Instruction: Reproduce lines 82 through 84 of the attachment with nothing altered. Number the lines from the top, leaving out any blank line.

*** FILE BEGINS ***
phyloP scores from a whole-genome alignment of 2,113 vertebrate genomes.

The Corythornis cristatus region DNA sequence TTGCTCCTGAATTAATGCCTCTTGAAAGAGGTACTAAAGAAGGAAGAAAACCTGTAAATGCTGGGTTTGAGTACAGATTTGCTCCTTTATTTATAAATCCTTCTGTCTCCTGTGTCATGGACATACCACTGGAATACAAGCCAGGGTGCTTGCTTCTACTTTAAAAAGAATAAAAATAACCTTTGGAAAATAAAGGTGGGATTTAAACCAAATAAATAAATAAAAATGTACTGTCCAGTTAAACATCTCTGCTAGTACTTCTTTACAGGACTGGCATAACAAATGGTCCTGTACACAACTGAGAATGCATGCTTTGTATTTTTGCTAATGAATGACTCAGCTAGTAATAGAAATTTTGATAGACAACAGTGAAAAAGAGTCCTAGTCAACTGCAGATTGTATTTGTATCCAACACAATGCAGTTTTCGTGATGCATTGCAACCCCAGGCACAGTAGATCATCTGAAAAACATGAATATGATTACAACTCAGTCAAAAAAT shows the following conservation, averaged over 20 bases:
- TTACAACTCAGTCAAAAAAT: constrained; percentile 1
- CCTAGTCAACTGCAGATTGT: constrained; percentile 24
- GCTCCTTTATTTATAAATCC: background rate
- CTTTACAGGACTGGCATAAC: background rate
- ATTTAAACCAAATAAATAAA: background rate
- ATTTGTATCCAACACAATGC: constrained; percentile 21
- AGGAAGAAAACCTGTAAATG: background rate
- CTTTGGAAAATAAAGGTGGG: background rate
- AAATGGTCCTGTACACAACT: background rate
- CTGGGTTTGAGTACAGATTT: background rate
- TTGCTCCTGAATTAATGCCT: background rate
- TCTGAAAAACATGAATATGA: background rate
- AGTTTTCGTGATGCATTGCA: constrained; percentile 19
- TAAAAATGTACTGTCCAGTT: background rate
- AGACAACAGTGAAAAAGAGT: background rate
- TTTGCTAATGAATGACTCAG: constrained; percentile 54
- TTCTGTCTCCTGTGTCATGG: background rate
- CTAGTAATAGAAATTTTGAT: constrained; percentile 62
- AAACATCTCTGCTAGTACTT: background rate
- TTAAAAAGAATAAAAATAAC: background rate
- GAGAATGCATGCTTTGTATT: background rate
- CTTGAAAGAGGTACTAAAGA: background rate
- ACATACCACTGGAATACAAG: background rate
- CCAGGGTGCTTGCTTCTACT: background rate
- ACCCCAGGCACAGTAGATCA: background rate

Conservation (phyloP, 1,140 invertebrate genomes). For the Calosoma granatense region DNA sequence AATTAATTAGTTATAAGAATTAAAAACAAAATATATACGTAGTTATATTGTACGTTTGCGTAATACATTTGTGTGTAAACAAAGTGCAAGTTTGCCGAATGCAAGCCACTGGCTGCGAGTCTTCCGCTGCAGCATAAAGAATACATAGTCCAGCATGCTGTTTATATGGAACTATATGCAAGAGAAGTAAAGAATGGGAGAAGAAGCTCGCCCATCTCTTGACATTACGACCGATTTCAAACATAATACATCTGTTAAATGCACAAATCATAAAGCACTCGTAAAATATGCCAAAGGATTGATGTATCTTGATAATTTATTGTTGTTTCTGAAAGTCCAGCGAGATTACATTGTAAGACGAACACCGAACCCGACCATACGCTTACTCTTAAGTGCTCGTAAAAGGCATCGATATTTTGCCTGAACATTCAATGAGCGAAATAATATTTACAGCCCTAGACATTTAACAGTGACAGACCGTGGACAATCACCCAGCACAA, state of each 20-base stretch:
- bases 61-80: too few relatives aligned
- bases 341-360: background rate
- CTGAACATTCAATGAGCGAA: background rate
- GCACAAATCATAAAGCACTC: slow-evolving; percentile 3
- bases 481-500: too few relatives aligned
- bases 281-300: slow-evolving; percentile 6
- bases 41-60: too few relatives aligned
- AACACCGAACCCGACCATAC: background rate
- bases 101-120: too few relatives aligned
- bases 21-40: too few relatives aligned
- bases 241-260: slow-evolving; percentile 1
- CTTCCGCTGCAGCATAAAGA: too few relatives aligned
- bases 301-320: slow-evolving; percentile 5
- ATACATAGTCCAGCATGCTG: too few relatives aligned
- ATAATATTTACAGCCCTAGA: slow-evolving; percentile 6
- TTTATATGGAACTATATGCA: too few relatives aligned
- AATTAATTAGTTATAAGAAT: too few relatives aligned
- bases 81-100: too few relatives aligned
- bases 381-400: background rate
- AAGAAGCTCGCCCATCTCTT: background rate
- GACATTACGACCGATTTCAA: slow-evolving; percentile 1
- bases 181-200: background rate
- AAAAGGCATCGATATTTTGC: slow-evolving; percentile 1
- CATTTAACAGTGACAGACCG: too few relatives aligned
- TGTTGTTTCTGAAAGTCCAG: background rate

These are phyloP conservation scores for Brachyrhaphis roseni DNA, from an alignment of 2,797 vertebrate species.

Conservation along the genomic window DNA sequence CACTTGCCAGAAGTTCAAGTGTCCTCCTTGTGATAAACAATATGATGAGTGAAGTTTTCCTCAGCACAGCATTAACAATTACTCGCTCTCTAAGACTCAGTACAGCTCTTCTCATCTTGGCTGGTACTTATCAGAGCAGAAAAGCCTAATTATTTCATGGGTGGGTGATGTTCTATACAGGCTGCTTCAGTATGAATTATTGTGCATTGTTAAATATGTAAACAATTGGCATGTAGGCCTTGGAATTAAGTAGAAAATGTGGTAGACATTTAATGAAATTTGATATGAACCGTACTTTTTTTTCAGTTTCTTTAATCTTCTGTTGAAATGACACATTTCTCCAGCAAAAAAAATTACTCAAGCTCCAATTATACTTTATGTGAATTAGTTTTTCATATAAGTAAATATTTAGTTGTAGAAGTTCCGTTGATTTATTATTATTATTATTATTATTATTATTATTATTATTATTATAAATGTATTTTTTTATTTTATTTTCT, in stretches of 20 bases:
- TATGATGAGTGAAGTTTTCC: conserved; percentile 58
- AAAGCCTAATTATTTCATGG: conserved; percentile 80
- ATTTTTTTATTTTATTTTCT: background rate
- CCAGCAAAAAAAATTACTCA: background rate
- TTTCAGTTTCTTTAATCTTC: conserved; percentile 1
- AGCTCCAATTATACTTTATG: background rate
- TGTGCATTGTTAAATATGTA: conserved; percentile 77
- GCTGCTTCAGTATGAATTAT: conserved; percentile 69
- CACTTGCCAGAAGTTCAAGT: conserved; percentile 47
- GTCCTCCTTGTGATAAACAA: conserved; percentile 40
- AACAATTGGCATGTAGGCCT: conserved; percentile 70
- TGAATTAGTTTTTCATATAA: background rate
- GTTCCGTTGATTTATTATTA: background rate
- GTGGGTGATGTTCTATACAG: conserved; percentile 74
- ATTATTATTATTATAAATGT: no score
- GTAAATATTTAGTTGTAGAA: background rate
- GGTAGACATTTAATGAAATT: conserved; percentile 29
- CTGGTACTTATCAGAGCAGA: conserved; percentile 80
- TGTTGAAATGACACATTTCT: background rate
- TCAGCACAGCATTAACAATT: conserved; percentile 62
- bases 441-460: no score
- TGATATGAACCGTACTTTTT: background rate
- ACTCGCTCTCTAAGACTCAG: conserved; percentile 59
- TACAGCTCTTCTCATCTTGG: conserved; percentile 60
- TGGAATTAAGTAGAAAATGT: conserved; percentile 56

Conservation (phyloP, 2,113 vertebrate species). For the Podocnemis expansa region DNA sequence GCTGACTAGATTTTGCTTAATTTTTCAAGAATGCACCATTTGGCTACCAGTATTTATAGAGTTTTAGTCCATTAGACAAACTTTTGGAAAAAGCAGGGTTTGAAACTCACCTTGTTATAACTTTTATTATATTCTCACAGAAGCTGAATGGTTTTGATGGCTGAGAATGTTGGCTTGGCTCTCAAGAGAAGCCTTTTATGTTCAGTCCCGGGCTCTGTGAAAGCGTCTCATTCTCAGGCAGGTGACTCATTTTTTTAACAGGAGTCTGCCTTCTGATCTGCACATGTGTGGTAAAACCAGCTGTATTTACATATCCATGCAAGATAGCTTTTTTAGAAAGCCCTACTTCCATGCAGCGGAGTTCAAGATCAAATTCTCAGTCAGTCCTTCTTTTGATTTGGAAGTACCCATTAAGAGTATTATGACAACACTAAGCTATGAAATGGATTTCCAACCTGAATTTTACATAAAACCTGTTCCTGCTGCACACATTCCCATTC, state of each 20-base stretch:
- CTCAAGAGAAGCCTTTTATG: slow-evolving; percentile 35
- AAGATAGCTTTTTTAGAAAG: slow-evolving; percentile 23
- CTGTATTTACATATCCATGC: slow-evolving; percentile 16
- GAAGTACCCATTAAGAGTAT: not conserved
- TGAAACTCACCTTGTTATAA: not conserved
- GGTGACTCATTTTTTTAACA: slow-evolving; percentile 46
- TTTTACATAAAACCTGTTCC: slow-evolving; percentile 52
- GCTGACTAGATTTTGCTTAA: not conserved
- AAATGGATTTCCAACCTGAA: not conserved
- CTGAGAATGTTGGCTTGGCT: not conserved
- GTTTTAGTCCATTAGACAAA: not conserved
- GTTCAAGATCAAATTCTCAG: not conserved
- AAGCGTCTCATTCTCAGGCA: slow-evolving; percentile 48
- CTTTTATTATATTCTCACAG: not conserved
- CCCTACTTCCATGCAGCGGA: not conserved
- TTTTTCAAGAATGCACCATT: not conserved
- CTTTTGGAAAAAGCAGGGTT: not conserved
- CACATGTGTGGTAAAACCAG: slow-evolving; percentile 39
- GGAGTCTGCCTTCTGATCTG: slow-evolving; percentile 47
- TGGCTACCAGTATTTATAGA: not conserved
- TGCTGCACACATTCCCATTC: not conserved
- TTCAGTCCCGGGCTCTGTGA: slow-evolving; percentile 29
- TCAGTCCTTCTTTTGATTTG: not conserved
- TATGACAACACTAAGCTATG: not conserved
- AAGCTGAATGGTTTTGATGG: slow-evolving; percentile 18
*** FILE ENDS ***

- CTCAAGAGAAGCCTTTTATG: slow-evolving; percentile 35
- AAGATAGCTTTTTTAGAAAG: slow-evolving; percentile 23
- CTGTATTTACATATCCATGC: slow-evolving; percentile 16